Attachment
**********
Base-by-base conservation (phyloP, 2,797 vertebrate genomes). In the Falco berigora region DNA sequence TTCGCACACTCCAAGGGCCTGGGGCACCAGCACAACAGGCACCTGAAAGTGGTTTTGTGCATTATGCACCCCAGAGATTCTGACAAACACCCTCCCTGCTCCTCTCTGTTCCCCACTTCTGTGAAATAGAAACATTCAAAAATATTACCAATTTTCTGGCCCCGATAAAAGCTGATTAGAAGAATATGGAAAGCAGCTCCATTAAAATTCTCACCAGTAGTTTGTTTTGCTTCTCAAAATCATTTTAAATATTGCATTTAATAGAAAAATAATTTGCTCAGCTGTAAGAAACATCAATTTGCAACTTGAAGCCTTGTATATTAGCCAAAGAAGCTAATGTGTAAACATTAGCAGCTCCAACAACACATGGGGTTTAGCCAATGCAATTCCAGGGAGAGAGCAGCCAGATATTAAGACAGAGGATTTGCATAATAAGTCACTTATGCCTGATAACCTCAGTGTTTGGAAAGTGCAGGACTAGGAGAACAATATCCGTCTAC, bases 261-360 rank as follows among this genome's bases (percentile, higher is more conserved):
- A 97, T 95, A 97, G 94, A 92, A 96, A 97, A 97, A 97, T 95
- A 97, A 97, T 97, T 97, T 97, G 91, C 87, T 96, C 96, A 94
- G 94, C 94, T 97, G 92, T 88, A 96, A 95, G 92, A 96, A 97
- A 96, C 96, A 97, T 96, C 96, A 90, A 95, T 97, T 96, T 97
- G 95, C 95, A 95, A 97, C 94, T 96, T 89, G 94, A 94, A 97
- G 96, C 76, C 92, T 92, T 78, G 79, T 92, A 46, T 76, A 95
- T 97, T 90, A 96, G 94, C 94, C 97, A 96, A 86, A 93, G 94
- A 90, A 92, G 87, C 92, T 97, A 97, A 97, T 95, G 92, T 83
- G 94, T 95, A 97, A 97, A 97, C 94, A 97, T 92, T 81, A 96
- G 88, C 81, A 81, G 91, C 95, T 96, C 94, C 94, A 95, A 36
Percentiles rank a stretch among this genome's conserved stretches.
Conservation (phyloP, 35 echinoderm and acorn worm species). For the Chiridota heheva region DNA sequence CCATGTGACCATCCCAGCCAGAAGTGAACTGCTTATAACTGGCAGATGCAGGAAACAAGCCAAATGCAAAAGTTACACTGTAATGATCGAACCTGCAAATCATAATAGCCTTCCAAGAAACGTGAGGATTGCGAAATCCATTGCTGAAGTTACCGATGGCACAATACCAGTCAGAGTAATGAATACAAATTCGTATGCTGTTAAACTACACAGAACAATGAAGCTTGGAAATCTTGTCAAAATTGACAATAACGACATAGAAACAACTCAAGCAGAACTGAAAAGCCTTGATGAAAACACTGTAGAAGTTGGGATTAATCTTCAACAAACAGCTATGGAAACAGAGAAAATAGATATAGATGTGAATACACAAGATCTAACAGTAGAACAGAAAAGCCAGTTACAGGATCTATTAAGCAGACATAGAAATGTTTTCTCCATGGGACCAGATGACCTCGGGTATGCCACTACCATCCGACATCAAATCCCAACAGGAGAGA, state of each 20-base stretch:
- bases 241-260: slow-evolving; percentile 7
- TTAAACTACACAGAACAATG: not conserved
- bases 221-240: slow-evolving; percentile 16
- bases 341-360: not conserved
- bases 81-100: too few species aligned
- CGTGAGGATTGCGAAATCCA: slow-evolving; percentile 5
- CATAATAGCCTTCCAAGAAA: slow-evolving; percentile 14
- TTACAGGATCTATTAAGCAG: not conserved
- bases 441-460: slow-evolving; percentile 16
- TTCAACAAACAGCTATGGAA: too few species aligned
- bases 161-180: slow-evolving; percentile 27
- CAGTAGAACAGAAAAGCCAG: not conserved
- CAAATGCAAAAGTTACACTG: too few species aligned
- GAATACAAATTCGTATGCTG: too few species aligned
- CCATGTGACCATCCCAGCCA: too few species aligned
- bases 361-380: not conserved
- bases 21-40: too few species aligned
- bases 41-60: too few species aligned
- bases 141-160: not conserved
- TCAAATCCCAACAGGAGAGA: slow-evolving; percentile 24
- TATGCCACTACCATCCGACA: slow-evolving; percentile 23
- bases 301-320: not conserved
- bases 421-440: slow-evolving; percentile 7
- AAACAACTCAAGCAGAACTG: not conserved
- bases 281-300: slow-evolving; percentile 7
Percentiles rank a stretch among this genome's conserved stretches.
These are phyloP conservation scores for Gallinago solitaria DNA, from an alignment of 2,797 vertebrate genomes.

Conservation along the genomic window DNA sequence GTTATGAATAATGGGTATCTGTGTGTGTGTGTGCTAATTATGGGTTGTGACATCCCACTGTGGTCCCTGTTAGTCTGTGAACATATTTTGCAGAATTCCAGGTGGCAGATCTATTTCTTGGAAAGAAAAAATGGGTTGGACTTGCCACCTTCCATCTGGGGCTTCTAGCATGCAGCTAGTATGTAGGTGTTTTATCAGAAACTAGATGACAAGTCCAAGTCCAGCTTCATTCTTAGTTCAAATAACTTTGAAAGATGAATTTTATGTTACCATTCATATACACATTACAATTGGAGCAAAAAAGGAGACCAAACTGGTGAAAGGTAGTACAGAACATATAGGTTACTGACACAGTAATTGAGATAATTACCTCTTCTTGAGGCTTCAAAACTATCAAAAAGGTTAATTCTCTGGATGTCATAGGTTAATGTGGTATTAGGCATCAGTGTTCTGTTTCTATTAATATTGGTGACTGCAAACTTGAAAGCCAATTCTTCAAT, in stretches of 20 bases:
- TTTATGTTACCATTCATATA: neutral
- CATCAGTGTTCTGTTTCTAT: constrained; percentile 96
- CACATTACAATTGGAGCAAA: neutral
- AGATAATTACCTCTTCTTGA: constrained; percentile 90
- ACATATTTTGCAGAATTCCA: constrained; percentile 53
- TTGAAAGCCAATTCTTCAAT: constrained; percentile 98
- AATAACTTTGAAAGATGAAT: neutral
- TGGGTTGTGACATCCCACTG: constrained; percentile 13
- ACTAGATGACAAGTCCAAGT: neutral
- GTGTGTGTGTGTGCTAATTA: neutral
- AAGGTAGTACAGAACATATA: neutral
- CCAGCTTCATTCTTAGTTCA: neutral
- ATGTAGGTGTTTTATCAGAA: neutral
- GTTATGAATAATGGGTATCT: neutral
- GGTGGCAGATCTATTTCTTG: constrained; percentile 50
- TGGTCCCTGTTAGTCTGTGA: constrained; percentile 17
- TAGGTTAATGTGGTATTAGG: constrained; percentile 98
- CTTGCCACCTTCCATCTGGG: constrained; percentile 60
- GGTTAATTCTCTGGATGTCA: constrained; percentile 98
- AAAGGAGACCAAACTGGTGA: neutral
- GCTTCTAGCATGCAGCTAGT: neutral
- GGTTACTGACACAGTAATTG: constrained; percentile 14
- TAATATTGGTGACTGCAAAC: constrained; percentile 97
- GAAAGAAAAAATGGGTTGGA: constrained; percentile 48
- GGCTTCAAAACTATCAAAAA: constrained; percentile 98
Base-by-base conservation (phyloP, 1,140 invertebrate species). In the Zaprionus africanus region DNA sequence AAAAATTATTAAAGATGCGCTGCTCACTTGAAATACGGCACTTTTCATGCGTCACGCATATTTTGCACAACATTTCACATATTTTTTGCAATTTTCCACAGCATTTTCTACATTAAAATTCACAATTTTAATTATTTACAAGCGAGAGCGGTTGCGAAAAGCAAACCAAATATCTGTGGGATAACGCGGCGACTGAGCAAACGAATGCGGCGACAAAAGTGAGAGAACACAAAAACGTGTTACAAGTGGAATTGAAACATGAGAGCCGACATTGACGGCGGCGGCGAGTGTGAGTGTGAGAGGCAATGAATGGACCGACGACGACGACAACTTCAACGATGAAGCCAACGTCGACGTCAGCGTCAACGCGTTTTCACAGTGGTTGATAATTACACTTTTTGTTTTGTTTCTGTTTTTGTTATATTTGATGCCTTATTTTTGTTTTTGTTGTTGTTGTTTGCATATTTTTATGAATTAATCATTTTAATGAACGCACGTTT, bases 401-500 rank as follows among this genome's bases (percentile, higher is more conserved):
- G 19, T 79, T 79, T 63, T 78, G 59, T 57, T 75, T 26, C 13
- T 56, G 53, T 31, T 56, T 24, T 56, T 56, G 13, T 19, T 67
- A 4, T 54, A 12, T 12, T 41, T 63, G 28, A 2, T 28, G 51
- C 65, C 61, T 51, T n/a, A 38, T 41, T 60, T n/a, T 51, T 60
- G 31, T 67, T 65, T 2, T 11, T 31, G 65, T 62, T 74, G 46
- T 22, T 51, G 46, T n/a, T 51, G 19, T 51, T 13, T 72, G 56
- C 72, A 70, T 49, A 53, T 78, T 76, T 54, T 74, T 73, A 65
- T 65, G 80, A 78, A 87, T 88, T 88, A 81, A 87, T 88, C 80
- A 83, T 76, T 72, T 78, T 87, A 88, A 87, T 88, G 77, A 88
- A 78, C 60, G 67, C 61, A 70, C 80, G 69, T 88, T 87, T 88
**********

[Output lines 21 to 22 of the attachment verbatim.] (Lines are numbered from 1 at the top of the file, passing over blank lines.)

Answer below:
- TTACAGGATCTATTAAGCAG: not conserved
- bases 441-460: slow-evolving; percentile 16